Background: There seems to be a close interplay between angiogenesis and the immune system. The authors of this report investigated the prognostic role of angiogenic markers in coexpression with immune system markers in patients with nonsmall cell lung cancer (NSCLC).
Methods: Tumor resection samples from 335 patients with stage I to IIIA NSCLC were obtained, and tissue microarrays were constructed. Immunohistochemistry was used to evaluate the expression of vascular endothelial growth factor (VEGF) A (VEGF-A), VEGF receptor 2 (VEGFR-2), and lymphocytes that were positive for the cluster of differentiation 4 (CD4) and CD8 coreceptors.
Results: In univariate analysis, 5-year survival rates were 87% for the combination of low tumor cell expression of VEGF-A and VEGFR-2 (↓VEGF-A/↓VEGFR-2) and high tumor cell expression of CD4 and CD8 (↑CD4/↑CD8) (n = 19), 58% for mixed combinations (n = 290), and 27% for the ↑VEGF-A/↑VEGFR-2 and ↓CD4/↓CD8 combination (n = 26). In multivariate analysis, the coexpression of ↑VEGF-A/↑VEGFR-2 and ↓CD4/↓CD8 was an independent negative prognostic factor (hazard ratio, 9.16; 95% confidence interval, 2.11-39.8; P = .003).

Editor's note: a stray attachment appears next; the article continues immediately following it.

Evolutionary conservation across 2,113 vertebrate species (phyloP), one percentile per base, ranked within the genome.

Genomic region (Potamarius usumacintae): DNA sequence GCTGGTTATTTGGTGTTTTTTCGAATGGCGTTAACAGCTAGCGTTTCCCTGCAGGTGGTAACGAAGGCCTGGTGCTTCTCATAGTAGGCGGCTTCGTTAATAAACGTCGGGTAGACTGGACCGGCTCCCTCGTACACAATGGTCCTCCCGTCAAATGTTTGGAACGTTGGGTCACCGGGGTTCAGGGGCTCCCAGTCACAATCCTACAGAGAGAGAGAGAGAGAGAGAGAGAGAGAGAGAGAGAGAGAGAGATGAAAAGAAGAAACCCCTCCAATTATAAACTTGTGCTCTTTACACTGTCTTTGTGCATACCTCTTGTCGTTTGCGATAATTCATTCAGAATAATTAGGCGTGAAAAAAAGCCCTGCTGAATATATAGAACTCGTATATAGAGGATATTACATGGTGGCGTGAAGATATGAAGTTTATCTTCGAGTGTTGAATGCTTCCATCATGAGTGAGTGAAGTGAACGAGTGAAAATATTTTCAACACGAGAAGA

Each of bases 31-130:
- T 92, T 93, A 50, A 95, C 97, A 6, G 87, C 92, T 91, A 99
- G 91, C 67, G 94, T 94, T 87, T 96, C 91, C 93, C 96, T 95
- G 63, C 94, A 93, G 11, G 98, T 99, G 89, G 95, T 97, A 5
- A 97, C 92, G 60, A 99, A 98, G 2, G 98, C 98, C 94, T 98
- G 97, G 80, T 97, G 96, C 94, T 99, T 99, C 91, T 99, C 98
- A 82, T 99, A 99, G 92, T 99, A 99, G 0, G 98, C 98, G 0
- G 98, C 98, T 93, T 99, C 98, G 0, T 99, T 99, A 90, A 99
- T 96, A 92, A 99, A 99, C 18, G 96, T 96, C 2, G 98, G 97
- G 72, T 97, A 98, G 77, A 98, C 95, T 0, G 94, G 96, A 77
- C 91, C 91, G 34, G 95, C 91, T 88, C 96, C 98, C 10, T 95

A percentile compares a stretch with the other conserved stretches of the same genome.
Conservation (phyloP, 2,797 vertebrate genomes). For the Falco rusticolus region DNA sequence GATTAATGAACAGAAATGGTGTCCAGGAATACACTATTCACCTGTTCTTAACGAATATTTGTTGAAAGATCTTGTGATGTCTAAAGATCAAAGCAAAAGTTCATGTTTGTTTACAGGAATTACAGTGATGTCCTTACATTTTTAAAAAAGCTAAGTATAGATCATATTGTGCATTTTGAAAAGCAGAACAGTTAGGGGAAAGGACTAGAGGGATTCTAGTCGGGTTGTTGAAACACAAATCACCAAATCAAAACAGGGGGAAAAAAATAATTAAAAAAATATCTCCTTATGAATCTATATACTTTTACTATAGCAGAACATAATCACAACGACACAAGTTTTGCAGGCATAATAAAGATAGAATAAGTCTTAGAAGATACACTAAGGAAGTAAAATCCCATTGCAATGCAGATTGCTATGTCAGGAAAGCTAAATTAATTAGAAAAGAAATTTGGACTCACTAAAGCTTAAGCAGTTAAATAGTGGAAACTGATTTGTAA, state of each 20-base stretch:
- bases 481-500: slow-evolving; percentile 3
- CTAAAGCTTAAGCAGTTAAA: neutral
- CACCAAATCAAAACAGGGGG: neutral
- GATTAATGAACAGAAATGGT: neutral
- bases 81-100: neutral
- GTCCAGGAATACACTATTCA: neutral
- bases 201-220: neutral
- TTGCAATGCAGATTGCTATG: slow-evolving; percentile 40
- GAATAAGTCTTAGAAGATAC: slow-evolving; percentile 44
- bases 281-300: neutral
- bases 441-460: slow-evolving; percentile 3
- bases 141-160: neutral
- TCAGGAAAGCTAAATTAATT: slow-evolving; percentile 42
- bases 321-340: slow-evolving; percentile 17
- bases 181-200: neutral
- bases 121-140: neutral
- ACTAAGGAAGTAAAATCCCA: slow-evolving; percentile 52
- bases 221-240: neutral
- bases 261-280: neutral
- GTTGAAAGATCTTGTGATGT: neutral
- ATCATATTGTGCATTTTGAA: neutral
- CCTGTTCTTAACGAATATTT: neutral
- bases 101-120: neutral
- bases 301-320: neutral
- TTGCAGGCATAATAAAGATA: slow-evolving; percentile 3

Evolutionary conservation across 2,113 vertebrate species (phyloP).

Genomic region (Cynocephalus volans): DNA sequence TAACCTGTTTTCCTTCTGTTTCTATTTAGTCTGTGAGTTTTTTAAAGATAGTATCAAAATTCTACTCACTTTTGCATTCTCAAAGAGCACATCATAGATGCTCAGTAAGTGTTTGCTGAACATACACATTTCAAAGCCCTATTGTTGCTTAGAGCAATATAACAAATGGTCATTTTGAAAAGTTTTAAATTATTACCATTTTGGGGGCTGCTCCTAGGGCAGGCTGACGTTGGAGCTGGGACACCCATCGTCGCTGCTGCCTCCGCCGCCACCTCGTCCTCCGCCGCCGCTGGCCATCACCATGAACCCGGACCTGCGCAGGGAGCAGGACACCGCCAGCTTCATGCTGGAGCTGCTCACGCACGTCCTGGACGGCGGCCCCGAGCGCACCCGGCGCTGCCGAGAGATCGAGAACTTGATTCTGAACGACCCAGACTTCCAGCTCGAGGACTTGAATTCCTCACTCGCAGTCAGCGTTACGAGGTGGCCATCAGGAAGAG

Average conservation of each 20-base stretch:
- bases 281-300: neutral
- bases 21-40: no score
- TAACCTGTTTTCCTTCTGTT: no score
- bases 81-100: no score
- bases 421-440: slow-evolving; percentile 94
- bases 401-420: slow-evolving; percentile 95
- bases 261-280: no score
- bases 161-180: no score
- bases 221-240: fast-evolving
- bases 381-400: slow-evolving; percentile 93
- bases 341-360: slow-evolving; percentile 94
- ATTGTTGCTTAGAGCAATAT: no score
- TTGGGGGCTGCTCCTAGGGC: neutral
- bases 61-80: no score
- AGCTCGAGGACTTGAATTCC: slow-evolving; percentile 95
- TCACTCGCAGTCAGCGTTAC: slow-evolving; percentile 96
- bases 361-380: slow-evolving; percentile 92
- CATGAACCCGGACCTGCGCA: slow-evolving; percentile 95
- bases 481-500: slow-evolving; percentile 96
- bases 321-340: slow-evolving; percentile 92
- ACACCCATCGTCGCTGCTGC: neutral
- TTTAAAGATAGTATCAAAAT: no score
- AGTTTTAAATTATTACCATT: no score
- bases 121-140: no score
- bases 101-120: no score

Conclusions: Low tumor cell VEGF-A and VEGFR-2 expression in combination with high adaptive immune cell expression in the tumor-related stroma had a strong and independent favorable prognostic impact in patients with NSCLC.
© 2010 American Cancer Society.